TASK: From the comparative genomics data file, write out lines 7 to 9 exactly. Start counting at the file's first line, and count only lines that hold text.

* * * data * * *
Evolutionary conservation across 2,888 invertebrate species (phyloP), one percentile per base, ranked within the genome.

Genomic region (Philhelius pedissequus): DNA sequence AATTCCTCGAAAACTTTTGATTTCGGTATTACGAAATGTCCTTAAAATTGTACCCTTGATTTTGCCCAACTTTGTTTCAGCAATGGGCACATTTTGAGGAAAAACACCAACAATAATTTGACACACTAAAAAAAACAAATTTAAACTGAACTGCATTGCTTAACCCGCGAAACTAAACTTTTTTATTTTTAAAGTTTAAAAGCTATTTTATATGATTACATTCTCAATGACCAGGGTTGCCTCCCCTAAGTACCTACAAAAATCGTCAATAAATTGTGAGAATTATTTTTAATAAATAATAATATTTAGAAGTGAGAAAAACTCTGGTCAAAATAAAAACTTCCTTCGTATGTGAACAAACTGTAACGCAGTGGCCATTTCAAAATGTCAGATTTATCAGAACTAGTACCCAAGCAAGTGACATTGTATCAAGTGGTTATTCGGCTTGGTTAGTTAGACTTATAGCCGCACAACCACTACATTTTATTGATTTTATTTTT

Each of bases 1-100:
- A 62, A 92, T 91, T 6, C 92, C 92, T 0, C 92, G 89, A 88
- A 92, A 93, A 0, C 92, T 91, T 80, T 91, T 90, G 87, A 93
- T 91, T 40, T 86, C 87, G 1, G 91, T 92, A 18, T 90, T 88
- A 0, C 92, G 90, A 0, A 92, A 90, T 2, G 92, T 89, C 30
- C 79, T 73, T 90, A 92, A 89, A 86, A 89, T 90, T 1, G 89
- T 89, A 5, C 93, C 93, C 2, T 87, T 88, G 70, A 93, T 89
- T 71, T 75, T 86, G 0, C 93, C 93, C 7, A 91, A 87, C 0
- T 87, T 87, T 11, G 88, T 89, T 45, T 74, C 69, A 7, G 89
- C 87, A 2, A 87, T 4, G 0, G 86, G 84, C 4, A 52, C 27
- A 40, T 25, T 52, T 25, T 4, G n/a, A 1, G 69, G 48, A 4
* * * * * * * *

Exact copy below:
- A 0, C 92, G 90, A 0, A 92, A 90, T 2, G 92, T 89, C 30
- C 79, T 73, T 90, A 92, A 89, A 86, A 89, T 90, T 1, G 89
- T 89, A 5, C 93, C 93, C 2, T 87, T 88, G 70, A 93, T 89